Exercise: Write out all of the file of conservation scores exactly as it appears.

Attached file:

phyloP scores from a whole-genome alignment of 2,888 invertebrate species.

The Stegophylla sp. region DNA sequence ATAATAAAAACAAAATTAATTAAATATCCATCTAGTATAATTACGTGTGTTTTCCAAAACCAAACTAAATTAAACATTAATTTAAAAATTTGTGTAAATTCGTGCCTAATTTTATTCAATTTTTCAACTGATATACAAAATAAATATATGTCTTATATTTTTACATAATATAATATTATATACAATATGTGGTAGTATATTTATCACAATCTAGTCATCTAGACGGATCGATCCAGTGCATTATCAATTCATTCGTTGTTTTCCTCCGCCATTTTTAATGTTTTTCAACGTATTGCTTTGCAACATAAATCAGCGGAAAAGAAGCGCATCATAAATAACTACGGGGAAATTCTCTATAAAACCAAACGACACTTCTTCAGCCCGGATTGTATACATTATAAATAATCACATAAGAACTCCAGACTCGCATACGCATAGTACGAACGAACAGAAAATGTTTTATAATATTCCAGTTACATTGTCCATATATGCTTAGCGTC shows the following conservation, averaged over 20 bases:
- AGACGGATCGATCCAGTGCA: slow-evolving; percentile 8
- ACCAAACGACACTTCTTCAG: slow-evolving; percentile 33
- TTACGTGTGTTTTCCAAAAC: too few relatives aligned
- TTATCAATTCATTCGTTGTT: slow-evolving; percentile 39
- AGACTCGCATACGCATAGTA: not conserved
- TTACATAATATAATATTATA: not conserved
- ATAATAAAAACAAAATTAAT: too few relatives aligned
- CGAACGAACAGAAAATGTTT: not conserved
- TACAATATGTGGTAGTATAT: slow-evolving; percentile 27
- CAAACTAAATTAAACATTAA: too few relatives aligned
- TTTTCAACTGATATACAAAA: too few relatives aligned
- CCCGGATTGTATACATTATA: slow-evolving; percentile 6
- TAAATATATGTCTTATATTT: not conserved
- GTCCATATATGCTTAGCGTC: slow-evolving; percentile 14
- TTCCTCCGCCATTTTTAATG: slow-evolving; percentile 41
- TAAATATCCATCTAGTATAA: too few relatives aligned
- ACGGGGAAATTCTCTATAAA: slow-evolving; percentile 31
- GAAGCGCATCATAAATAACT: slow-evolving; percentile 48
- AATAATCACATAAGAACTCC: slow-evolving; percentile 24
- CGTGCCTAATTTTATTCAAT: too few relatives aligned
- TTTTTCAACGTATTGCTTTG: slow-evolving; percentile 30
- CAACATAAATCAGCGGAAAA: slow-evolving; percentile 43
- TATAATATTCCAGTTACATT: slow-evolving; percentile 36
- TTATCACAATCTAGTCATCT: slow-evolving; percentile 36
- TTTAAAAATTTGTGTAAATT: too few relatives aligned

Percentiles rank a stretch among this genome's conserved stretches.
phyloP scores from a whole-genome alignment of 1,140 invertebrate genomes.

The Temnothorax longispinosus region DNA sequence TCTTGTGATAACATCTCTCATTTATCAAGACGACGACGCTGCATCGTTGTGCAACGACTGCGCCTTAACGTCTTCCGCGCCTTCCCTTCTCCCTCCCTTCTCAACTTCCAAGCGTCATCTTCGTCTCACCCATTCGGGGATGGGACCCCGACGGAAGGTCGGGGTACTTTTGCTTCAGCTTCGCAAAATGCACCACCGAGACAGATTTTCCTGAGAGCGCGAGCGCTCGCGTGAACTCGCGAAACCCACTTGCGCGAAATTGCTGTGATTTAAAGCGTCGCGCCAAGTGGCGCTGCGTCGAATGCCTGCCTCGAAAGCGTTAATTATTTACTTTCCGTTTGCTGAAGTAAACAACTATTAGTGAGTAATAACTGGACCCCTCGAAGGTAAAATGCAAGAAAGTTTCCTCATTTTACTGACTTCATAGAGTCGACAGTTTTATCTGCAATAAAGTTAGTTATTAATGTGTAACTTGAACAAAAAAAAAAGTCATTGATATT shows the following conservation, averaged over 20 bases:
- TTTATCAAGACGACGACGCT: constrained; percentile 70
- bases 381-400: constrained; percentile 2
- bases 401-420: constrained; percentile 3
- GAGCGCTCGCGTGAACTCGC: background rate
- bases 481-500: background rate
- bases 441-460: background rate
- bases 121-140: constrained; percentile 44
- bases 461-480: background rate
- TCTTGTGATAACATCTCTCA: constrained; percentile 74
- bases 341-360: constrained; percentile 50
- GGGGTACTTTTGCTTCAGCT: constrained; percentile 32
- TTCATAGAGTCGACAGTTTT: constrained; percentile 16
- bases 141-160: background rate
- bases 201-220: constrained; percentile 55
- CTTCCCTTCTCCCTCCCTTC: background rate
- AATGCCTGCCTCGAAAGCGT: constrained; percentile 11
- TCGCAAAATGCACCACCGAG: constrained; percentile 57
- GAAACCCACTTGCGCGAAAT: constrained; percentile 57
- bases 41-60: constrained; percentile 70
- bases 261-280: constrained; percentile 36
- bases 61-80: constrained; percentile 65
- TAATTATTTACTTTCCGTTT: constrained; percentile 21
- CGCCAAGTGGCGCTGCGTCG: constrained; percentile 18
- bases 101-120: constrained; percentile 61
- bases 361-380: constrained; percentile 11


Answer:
phyloP scores from a whole-genome alignment of 2,888 invertebrate species.

The Stegophylla sp. region DNA sequence ATAATAAAAACAAAATTAATTAAATATCCATCTAGTATAATTACGTGTGTTTTCCAAAACCAAACTAAATTAAACATTAATTTAAAAATTTGTGTAAATTCGTGCCTAATTTTATTCAATTTTTCAACTGATATACAAAATAAATATATGTCTTATATTTTTACATAATATAATATTATATACAATATGTGGTAGTATATTTATCACAATCTAGTCATCTAGACGGATCGATCCAGTGCATTATCAATTCATTCGTTGTTTTCCTCCGCCATTTTTAATGTTTTTCAACGTATTGCTTTGCAACATAAATCAGCGGAAAAGAAGCGCATCATAAATAACTACGGGGAAATTCTCTATAAAACCAAACGACACTTCTTCAGCCCGGATTGTATACATTATAAATAATCACATAAGAACTCCAGACTCGCATACGCATAGTACGAACGAACAGAAAATGTTTTATAATATTCCAGTTACATTGTCCATATATGCTTAGCGTC shows the following conservation, averaged over 20 bases:
- AGACGGATCGATCCAGTGCA: slow-evolving; percentile 8
- ACCAAACGACACTTCTTCAG: slow-evolving; percentile 33
- TTACGTGTGTTTTCCAAAAC: too few relatives aligned
- TTATCAATTCATTCGTTGTT: slow-evolving; percentile 39
- AGACTCGCATACGCATAGTA: not conserved
- TTACATAATATAATATTATA: not conserved
- ATAATAAAAACAAAATTAAT: too few relatives aligned
- CGAACGAACAGAAAATGTTT: not conserved
- TACAATATGTGGTAGTATAT: slow-evolving; percentile 27
- CAAACTAAATTAAACATTAA: too few relatives aligned
- TTTTCAACTGATATACAAAA: too few relatives aligned
- CCCGGATTGTATACATTATA: slow-evolving; percentile 6
- TAAATATATGTCTTATATTT: not conserved
- GTCCATATATGCTTAGCGTC: slow-evolving; percentile 14
- TTCCTCCGCCATTTTTAATG: slow-evolving; percentile 41
- TAAATATCCATCTAGTATAA: too few relatives aligned
- ACGGGGAAATTCTCTATAAA: slow-evolving; percentile 31
- GAAGCGCATCATAAATAACT: slow-evolving; percentile 48
- AATAATCACATAAGAACTCC: slow-evolving; percentile 24
- CGTGCCTAATTTTATTCAAT: too few relatives aligned
- TTTTTCAACGTATTGCTTTG: slow-evolving; percentile 30
- CAACATAAATCAGCGGAAAA: slow-evolving; percentile 43
- TATAATATTCCAGTTACATT: slow-evolving; percentile 36
- TTATCACAATCTAGTCATCT: slow-evolving; percentile 36
- TTTAAAAATTTGTGTAAATT: too few relatives aligned

Percentiles rank a stretch among this genome's conserved stretches.
phyloP scores from a whole-genome alignment of 1,140 invertebrate genomes.

The Temnothorax longispinosus region DNA sequence TCTTGTGATAACATCTCTCATTTATCAAGACGACGACGCTGCATCGTTGTGCAACGACTGCGCCTTAACGTCTTCCGCGCCTTCCCTTCTCCCTCCCTTCTCAACTTCCAAGCGTCATCTTCGTCTCACCCATTCGGGGATGGGACCCCGACGGAAGGTCGGGGTACTTTTGCTTCAGCTTCGCAAAATGCACCACCGAGACAGATTTTCCTGAGAGCGCGAGCGCTCGCGTGAACTCGCGAAACCCACTTGCGCGAAATTGCTGTGATTTAAAGCGTCGCGCCAAGTGGCGCTGCGTCGAATGCCTGCCTCGAAAGCGTTAATTATTTACTTTCCGTTTGCTGAAGTAAACAACTATTAGTGAGTAATAACTGGACCCCTCGAAGGTAAAATGCAAGAAAGTTTCCTCATTTTACTGACTTCATAGAGTCGACAGTTTTATCTGCAATAAAGTTAGTTATTAATGTGTAACTTGAACAAAAAAAAAAGTCATTGATATT shows the following conservation, averaged over 20 bases:
- TTTATCAAGACGACGACGCT: constrained; percentile 70
- bases 381-400: constrained; percentile 2
- bases 401-420: constrained; percentile 3
- GAGCGCTCGCGTGAACTCGC: background rate
- bases 481-500: background rate
- bases 441-460: background rate
- bases 121-140: constrained; percentile 44
- bases 461-480: background rate
- TCTTGTGATAACATCTCTCA: constrained; percentile 74
- bases 341-360: constrained; percentile 50
- GGGGTACTTTTGCTTCAGCT: constrained; percentile 32
- TTCATAGAGTCGACAGTTTT: constrained; percentile 16
- bases 141-160: background rate
- bases 201-220: constrained; percentile 55
- CTTCCCTTCTCCCTCCCTTC: background rate
- AATGCCTGCCTCGAAAGCGT: constrained; percentile 11
- TCGCAAAATGCACCACCGAG: constrained; percentile 57
- GAAACCCACTTGCGCGAAAT: constrained; percentile 57
- bases 41-60: constrained; percentile 70
- bases 261-280: constrained; percentile 36
- bases 61-80: constrained; percentile 65
- TAATTATTTACTTTCCGTTT: constrained; percentile 21
- CGCCAAGTGGCGCTGCGTCG: constrained; percentile 18
- bases 101-120: constrained; percentile 61
- bases 361-380: constrained; percentile 11